Questions about classes.

Hey guys I have two questions about classes in JS.

1) I see a lot of people using the term class and script interchangeably ( the actual .js files themselves). Is this a correct usage of the word?

2) I'm trying to write a classe in JS using examples and tutorials all over the community sites but Unity just seems to love giving me errors. It's my understanding that you can put all sorts of variables and functions inside of classes but I'm not having any success. Here's a bit from the .js file as an example;

class Fighter{

    //Fighter's stats
    ... // bunch of vars here for things like HP, Strength, etc.

    function OnGUI(){
        // the buttons that appear inside the 
        //abilities window and their functions  
        function Abilities (windowID){

            var AttackCommand = GUI.Button(Rect(10, 25, 60, 20), "Attack");

            if (AttackCommand == true){

                bEquations.AttackMonster(Fighter, Monster);
                Abilitieswinswitch = false;
                Timer = 1;
            }

            ... // more functions 

}

repeat for additional character classes like wizard, cleric etc. Now the problem is that Unity gives me a bunch of errors such as;

expecting } found 'function'.

expecting } found 'Abilities'.

';' expected insert semicolon.

Unexpected token: var

just about everywhere I have a function or variable inside of a function. Is this just a simple syntax error or am I violating rules?

Thanks in advance!

You can't put functions inside other functions. Your Fighter class would have to derive from Monobehaviour in order to have a working OnGUI function in it, but it's unnecessary...in JS, the script is automatically a class that derives from Monobehaviour. So you can just name the script Fighter and it's a Monobehaviour-derived class called Fighter. In C#, you have to explicitly do this yourself. It's not a problem to have other classes in the script, but it depends on what you're doing whether it's appropriate...you wouldn't want Wizard or Thief in the Fighter script, for example; they should be separate scripts.

To answer one of your questions in short, yes, you should typically split up a lot of your work into several scripts where applicable.

In fact, if you're programming with C# and are integrated with Visual Studio, one of the first things you notice while working inside Visual Studio is that each script appears in the solution as a class, like it would if you were making a C# application from scratch, so that might be rather telling. Now, maybe class isn't the proper wordage, but each separate script can be used in a similar fashion.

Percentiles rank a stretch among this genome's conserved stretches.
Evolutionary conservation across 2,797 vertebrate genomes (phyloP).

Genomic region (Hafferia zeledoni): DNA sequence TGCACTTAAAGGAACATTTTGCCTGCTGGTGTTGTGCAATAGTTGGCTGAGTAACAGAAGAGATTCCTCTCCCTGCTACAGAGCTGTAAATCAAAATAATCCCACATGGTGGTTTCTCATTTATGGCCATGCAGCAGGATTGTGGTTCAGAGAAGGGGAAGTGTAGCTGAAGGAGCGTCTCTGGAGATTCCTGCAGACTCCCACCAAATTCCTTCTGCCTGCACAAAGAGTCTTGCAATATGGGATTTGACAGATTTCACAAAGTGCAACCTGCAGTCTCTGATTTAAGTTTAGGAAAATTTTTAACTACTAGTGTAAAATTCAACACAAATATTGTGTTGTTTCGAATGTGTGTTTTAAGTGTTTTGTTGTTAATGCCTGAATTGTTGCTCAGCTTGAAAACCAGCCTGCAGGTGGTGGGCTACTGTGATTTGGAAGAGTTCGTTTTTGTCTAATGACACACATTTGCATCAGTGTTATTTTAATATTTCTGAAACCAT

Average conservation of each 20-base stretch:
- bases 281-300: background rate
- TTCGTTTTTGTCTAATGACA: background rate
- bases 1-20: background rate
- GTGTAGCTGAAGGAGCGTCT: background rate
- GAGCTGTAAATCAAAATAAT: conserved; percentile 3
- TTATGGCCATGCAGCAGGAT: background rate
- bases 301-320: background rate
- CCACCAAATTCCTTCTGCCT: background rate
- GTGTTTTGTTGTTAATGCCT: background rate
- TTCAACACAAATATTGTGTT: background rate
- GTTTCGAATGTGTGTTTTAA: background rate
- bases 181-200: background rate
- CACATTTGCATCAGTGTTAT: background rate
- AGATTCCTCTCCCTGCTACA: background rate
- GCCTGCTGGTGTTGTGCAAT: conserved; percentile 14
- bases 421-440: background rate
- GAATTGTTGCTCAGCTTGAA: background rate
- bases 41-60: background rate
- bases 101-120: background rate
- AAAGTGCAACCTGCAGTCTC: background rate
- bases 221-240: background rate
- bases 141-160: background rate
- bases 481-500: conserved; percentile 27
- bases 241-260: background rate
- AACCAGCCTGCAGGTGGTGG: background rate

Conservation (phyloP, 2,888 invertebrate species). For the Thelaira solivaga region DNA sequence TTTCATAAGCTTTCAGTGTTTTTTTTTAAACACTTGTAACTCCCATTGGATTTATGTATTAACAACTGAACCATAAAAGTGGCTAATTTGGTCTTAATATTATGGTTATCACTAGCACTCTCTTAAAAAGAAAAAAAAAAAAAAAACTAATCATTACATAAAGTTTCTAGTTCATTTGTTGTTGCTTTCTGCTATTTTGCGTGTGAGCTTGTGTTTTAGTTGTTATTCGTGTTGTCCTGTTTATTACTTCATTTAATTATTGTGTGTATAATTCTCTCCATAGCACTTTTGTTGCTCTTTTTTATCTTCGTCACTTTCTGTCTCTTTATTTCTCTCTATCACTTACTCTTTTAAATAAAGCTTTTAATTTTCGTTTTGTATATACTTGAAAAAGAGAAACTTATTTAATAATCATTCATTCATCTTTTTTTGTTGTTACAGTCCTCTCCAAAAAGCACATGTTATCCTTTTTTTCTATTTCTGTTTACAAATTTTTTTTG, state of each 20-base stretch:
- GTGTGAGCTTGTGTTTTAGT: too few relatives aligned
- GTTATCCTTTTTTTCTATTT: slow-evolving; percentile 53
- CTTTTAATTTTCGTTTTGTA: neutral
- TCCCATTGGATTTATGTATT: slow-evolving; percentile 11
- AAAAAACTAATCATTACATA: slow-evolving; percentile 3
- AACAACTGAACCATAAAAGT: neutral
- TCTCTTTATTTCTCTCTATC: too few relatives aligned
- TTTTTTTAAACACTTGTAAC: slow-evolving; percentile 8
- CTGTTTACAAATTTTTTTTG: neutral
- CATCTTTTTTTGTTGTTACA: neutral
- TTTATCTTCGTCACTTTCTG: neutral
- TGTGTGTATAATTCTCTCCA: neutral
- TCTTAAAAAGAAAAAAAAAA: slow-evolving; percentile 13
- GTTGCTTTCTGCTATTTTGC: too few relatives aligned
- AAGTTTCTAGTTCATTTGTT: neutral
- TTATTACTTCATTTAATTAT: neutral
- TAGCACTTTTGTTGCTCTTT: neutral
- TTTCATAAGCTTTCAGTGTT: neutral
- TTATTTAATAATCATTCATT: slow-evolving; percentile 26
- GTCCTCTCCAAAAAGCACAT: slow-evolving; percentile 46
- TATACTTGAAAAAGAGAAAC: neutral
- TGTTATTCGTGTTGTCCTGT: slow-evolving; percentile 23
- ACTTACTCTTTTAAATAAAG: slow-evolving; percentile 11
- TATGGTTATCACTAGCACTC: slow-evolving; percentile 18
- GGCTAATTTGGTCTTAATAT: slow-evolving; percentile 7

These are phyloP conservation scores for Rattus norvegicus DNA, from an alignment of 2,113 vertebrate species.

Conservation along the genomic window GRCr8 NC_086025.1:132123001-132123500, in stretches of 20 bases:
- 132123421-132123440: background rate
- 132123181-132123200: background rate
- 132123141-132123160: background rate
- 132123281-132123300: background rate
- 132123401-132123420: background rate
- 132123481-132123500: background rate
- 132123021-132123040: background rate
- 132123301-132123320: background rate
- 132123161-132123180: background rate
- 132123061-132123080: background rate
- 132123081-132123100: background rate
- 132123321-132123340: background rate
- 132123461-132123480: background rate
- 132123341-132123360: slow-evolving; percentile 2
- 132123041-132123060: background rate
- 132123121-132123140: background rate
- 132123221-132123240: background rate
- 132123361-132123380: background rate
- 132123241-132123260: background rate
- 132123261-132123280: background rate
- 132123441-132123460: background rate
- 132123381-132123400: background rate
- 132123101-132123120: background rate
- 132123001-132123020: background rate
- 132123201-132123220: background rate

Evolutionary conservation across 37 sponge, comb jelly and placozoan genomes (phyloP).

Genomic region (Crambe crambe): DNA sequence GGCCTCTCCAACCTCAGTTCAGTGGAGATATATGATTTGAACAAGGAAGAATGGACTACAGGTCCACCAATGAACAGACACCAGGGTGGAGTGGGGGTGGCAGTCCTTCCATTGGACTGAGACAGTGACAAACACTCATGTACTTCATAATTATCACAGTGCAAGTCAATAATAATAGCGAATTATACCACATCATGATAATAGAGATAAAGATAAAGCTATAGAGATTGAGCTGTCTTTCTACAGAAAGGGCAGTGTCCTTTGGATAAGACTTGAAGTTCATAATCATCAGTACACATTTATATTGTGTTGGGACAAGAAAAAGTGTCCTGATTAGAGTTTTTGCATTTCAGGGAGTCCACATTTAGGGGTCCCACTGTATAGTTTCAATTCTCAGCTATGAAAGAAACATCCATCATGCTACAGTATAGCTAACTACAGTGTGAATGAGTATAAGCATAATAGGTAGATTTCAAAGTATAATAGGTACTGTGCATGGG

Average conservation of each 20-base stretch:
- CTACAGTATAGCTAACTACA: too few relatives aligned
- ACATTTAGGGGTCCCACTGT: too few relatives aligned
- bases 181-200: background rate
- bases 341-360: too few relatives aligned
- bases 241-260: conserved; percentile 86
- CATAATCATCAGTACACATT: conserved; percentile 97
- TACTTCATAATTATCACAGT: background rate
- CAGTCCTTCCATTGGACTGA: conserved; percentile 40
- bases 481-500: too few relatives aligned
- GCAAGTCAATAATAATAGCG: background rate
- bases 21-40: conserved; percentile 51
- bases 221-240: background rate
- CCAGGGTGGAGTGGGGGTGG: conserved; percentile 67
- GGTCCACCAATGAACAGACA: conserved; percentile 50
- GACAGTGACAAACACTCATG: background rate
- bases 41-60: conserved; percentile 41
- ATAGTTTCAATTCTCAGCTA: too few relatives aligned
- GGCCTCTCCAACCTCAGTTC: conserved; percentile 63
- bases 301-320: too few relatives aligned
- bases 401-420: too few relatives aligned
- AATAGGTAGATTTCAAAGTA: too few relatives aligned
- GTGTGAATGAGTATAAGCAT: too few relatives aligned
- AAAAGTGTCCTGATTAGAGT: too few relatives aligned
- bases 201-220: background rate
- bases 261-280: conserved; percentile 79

The only thing is that each script isn't necessarily a self-contained prefab object, but it can hold data for your prefabs, working in tandem with prefabs to basically behave like a class.

But this is diving in too deep and the important thing to take from this is probably akin to what s4vi0r said. Each separate game object that has a script attached to it owns its own self-contained version of the script, which in my opinion makes game design logic far easier.

Howdy Catsby,

This link should help you a lot. Tells about unity javascript vs. traditional javascript, syntax classes.. whole nine yards.

http://www.unifycommunity.com/wiki/index.php?title=Head_First_into_Unity_with_JavaScript

In response to your comment (was to big to fit in comment section)

Honestly, The games I normally make aren't complex enough for classes. I might use classes if I wanted to inherit some info from a class I had already created. Like a Person base class. Then I would inherit Person when I create Good Guy class and Bad guy class. Coming from C++ background I would normally do this.

I sort of just try to stay away from classes in Unity JS unless I think it will speed up my process.

I will just treat the script as the class. So if I make a Enemy Gameobject. I will make a script that has all of his members and functions.

Whats nice is I can prefab this enemy. So I can create another just like him with that script attached to it. And his script which holds his info is unique to him.

My enemy script might look like this:

var health : int;

    function Start()
    {
      health = 100;
    }

    function Update()
    {

    }

    function TakeDamage()
    {
      health -= 1;
      if(health == 0)
      {
        Destroy(this.gameObject);
      }
    }

I hope this helps.